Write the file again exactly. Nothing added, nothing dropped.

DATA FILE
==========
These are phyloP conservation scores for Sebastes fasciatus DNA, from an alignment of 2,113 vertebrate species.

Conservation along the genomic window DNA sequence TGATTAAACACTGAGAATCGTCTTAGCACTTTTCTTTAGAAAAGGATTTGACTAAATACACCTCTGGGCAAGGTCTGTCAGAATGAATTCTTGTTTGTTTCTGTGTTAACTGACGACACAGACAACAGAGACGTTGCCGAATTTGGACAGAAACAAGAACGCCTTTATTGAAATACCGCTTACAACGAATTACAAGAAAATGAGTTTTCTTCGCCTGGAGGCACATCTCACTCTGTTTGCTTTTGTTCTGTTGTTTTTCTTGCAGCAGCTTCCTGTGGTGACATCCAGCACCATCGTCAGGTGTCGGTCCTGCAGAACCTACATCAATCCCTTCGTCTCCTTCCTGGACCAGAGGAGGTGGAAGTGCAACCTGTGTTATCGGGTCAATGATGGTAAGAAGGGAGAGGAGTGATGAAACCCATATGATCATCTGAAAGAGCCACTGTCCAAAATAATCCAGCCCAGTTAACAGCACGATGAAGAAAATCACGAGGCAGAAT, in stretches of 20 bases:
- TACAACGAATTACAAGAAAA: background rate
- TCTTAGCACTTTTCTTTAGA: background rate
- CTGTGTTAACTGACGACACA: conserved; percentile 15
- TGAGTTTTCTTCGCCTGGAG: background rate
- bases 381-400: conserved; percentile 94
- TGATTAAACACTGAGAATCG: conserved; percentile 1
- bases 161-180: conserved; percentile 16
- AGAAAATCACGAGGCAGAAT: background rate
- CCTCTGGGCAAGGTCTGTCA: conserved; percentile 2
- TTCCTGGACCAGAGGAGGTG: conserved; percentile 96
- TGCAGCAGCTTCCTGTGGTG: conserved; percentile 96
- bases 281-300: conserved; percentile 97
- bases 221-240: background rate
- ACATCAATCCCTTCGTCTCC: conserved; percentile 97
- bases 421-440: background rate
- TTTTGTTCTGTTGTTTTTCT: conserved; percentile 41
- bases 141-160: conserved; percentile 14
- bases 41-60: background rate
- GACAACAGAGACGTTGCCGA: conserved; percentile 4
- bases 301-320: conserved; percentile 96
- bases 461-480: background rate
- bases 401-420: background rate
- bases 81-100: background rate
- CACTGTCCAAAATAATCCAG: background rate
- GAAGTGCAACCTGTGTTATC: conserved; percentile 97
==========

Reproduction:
These are phyloP conservation scores for Sebastes fasciatus DNA, from an alignment of 2,113 vertebrate species.

Conservation along the genomic window DNA sequence TGATTAAACACTGAGAATCGTCTTAGCACTTTTCTTTAGAAAAGGATTTGACTAAATACACCTCTGGGCAAGGTCTGTCAGAATGAATTCTTGTTTGTTTCTGTGTTAACTGACGACACAGACAACAGAGACGTTGCCGAATTTGGACAGAAACAAGAACGCCTTTATTGAAATACCGCTTACAACGAATTACAAGAAAATGAGTTTTCTTCGCCTGGAGGCACATCTCACTCTGTTTGCTTTTGTTCTGTTGTTTTTCTTGCAGCAGCTTCCTGTGGTGACATCCAGCACCATCGTCAGGTGTCGGTCCTGCAGAACCTACATCAATCCCTTCGTCTCCTTCCTGGACCAGAGGAGGTGGAAGTGCAACCTGTGTTATCGGGTCAATGATGGTAAGAAGGGAGAGGAGTGATGAAACCCATATGATCATCTGAAAGAGCCACTGTCCAAAATAATCCAGCCCAGTTAACAGCACGATGAAGAAAATCACGAGGCAGAAT, in stretches of 20 bases:
- TACAACGAATTACAAGAAAA: background rate
- TCTTAGCACTTTTCTTTAGA: background rate
- CTGTGTTAACTGACGACACA: conserved; percentile 15
- TGAGTTTTCTTCGCCTGGAG: background rate
- bases 381-400: conserved; percentile 94
- TGATTAAACACTGAGAATCG: conserved; percentile 1
- bases 161-180: conserved; percentile 16
- AGAAAATCACGAGGCAGAAT: background rate
- CCTCTGGGCAAGGTCTGTCA: conserved; percentile 2
- TTCCTGGACCAGAGGAGGTG: conserved; percentile 96
- TGCAGCAGCTTCCTGTGGTG: conserved; percentile 96
- bases 281-300: conserved; percentile 97
- bases 221-240: background rate
- ACATCAATCCCTTCGTCTCC: conserved; percentile 97
- bases 421-440: background rate
- TTTTGTTCTGTTGTTTTTCT: conserved; percentile 41
- bases 141-160: conserved; percentile 14
- bases 41-60: background rate
- GACAACAGAGACGTTGCCGA: conserved; percentile 4
- bases 301-320: conserved; percentile 96
- bases 461-480: background rate
- bases 401-420: background rate
- bases 81-100: background rate
- CACTGTCCAAAATAATCCAG: background rate
- GAAGTGCAACCTGTGTTATC: conserved; percentile 97